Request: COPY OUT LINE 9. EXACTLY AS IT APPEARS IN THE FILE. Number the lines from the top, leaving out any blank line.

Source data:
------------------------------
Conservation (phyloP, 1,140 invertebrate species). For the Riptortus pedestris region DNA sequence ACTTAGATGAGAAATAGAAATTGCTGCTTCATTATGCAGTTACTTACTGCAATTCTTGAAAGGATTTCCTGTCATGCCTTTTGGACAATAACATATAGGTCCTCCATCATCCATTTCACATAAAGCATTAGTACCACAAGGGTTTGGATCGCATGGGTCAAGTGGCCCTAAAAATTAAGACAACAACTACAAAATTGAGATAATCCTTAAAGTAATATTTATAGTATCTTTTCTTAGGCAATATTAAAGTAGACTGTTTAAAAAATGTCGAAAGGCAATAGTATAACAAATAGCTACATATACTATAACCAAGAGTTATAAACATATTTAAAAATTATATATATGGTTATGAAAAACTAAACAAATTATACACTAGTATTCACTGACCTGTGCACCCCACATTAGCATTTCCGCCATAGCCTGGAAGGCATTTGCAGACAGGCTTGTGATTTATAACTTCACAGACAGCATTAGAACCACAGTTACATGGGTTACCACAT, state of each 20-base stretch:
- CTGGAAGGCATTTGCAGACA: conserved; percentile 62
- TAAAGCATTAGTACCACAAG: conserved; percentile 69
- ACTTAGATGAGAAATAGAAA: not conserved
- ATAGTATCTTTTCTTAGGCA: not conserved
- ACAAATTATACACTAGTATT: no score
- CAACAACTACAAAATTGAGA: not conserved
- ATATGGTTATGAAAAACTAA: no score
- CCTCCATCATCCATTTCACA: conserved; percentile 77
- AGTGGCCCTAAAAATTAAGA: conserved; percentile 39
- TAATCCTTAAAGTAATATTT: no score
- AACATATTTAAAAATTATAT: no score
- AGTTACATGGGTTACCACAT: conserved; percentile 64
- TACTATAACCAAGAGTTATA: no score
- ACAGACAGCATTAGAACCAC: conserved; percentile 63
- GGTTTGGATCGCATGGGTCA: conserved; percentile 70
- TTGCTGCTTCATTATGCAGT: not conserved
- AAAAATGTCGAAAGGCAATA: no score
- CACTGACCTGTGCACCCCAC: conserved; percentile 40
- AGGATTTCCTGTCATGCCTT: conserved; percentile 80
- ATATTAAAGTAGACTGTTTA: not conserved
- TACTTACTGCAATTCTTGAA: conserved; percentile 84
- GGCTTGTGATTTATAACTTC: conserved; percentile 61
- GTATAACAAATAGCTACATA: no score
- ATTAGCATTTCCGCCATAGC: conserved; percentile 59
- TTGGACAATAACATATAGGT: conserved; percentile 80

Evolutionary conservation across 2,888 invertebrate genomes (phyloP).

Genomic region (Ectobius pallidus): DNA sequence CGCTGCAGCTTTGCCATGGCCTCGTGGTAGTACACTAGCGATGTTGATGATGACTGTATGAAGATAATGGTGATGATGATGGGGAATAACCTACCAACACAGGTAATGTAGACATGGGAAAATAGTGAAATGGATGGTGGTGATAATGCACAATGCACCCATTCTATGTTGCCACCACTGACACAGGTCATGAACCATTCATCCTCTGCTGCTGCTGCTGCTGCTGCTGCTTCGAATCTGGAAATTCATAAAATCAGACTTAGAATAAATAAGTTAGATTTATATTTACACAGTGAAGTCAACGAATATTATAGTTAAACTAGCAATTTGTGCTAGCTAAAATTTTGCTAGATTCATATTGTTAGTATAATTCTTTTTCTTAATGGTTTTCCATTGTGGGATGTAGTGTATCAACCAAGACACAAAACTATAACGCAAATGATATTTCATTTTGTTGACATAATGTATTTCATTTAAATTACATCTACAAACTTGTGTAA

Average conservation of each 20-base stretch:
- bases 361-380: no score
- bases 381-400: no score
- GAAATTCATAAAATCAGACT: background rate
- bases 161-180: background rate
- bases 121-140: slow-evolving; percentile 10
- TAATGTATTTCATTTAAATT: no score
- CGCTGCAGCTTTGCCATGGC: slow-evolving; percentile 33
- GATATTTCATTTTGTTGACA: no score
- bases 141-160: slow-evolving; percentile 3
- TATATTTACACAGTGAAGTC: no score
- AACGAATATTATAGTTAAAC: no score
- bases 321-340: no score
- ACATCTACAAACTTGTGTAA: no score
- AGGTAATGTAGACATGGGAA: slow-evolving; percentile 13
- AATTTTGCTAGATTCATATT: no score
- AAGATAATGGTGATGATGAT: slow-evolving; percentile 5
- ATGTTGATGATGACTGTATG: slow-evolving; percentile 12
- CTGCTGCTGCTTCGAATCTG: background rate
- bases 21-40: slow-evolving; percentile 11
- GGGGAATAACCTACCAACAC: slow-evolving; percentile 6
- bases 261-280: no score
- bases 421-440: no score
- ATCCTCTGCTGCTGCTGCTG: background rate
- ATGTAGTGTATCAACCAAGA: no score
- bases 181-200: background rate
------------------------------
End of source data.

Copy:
- CCTCCATCATCCATTTCACA: conserved; percentile 77